Verso Books, 2014
— chosen by Sophie Cooke, novelist, poet, short story writer, and photographer
James Meek’s non-fiction book Private Island is the result of several years of research – which shows. It’s like someone has waded through all the complexities of the Great British Sell-Off (the privatisation of our public assets and utilities) and turned it into something anyone can understand. Meek is a great writer and a lucid interpreter of recent history. He explains why, post-Thatcher, the project went on regardless of which political leader was in Downing Street. His image of the captive British public as the real asset being sold to huge far-off investment funds, recasts the debate as something very different from the one we were told to have. This is a vital, generous, view-changing book.
— chosen by Duncan Jones, Director, ASLS
In the end, I couldn’t separate them, so – check my privilege – I chose two, both of them collections of short stories. First comes The Rental Heart and Other Fairytales by Kirsty Logan, twenty compelling tales where often the literal becomes literature: broken hearts are things of clockwork, a light eater snacks on lightbulbs, and things are strange and sideways and told in tastes and tangs and tactile touches, as the prose trip-traps along and pulls you under. And then there’s John Burnside’s Something Like Happy, thirteen windows onto little lives picked out both stark and sympathetic. Burnside’s unreality runs more slowly than Logan’s, the sense of an otherworld more deeply buried, for the most part, but the undertow is there, and suddenly a long, swooping sentence grabs you and drags you off and down, into some splash of colour so vivid it can take your breath away. These two titles bristle with power. Hold on with both hands.
— chosen by Rosemary Goring, Literary Editor, The Herald and Sunday Herald
The outstanding book this year was Michael Penman’s Robert the Bruce: King of the Scots. A brilliant and scholarly account that focuses particularly on the years following the Battle of Bannockburn, when Bruce became ruler of an independent nation, this is history of the finest kind. Though complex and closely written, it is not just readable but covers old ground in a fresh and revelatory way. Penman’s painstaking research allows him to describe the politics, society and economy of the country Bruce found himself governing. It was not an enviable task, but in exploring the ways in which the king confronted the challenge – sometimes mishandling matters, but more often showing great guile – the historian offers a glimpse of the personality behind the often-told myth. Combined with original analysis, this makes for a magisterial work.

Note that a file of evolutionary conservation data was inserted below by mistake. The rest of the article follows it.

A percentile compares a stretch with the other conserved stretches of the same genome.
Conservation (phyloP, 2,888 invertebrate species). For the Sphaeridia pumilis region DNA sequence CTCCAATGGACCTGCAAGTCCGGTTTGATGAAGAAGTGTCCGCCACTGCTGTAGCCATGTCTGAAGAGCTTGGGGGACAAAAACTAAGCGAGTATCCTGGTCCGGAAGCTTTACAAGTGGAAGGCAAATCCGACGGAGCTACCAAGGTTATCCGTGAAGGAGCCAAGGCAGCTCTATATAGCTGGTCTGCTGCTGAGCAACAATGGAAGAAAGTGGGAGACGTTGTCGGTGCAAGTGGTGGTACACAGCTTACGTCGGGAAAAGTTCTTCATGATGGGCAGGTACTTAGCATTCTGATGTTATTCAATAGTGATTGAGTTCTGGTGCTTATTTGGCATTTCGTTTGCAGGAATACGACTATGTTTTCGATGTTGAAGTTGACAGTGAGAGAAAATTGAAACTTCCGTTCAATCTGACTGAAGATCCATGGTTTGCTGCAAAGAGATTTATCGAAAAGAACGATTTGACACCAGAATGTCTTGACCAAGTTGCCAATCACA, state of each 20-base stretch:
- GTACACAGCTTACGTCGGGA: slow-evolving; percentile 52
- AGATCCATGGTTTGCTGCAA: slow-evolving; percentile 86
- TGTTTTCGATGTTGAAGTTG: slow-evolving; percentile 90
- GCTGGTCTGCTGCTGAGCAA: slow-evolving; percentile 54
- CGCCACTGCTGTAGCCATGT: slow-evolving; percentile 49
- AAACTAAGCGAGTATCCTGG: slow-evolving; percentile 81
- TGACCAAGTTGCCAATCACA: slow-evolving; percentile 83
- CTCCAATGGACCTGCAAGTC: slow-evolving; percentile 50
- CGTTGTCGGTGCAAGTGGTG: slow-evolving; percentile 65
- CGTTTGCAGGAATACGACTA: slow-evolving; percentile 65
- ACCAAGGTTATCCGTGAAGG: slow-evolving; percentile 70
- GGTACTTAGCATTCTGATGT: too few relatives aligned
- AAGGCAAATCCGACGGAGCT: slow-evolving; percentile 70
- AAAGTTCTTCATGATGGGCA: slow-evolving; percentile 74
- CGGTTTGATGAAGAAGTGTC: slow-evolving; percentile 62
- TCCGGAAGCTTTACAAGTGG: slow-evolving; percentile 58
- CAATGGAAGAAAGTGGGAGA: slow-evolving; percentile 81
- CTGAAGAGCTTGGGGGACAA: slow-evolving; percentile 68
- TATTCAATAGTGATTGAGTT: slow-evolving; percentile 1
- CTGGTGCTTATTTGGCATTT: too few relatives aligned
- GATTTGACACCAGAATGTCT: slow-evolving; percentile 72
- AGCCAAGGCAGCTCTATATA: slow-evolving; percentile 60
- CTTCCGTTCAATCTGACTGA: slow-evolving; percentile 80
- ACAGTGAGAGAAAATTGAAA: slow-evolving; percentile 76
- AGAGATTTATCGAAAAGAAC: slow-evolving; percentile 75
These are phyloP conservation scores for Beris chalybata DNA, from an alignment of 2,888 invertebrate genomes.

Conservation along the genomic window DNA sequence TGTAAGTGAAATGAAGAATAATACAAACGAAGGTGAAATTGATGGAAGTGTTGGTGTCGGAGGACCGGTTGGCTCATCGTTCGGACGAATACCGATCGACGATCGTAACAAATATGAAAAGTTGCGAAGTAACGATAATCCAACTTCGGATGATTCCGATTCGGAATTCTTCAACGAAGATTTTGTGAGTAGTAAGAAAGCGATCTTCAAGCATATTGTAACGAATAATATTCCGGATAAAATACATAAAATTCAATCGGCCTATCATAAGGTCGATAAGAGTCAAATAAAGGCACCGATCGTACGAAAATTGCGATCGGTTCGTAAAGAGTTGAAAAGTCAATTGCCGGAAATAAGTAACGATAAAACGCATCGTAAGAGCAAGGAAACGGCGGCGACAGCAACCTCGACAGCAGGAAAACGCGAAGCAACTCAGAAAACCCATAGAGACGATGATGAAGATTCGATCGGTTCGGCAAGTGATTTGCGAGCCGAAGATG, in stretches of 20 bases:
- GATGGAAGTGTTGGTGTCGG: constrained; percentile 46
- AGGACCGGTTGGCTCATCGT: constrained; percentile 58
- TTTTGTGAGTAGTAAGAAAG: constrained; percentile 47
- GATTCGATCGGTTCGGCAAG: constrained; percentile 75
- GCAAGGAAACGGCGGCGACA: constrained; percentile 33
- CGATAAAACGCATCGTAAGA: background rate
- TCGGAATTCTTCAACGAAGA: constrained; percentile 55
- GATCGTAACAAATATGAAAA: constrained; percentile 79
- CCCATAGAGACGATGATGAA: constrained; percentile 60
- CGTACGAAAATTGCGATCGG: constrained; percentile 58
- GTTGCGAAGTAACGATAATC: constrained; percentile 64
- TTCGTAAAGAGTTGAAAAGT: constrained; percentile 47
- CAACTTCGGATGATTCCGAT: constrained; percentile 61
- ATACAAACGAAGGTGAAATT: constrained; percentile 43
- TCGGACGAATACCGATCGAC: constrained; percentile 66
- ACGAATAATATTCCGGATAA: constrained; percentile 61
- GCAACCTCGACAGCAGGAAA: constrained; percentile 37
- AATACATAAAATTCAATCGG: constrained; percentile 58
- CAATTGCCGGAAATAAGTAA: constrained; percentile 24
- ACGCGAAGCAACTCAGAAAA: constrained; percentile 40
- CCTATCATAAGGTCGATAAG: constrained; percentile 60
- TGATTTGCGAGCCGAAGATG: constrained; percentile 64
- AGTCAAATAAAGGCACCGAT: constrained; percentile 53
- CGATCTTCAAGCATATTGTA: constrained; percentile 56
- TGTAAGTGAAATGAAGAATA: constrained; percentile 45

— chosen by James Robertson, a poet, writer of fiction, editor, and co-founder of the Scots language imprint Itchy Coo.
This delightful volume is aimed at the large number of Poles who have made Scotland their home in recent years. Its purpose is ‘to make them aware of the existence of Scots, give them an idea of what this language is and how it functions in their everyday surroundings’. In this it succeeds admirably, but you don’t have to be Polish to enjoy and learn from it. It is informative, accurate and entertaining. As it uses English as an intermediary/explanatory language, it is not only a bridge between Scots and Polish but a handbook to understanding Scotland past and present for anyone who can understand one or more of these three languages. Next to the entry for ‘toun’, for example, is a panel with notes on the Lang Toun (Kirkcaldy) and the Honest Toun (Musselburgh). Similar articles cover subjects as diverse as the Reekie Linn, Tolbooths and Windaes (with explanations of ‘windae-hingin’ and ‘Pick a windae, ye’re leavin’!) A great resource for teachers, bairns, visitors and residents regardless of origin.
Tools of the Trade: poems for new doctors eds. Morrison, Gillies, Newell and Fraser
Scottish Poetry Library, 2014
— chosen by Lilias Fraser, Projects Manager at the Scottish Poetry Library
This pocket-sized anthology is a special book for me this year. It was given free, via all four medical schools in Scotland, to new doctors graduating in 2014, and will be in 2015 too. The response to fundraising and publication has been steady and heartwarming: doctors, their families, and people who just think doctors have a tough job, have all been buying the small number of sales copies, and donating towards the costs of the book, so the production costs are being paid entirely by sales and donations (and generosity of copyright holders). And I love the poems!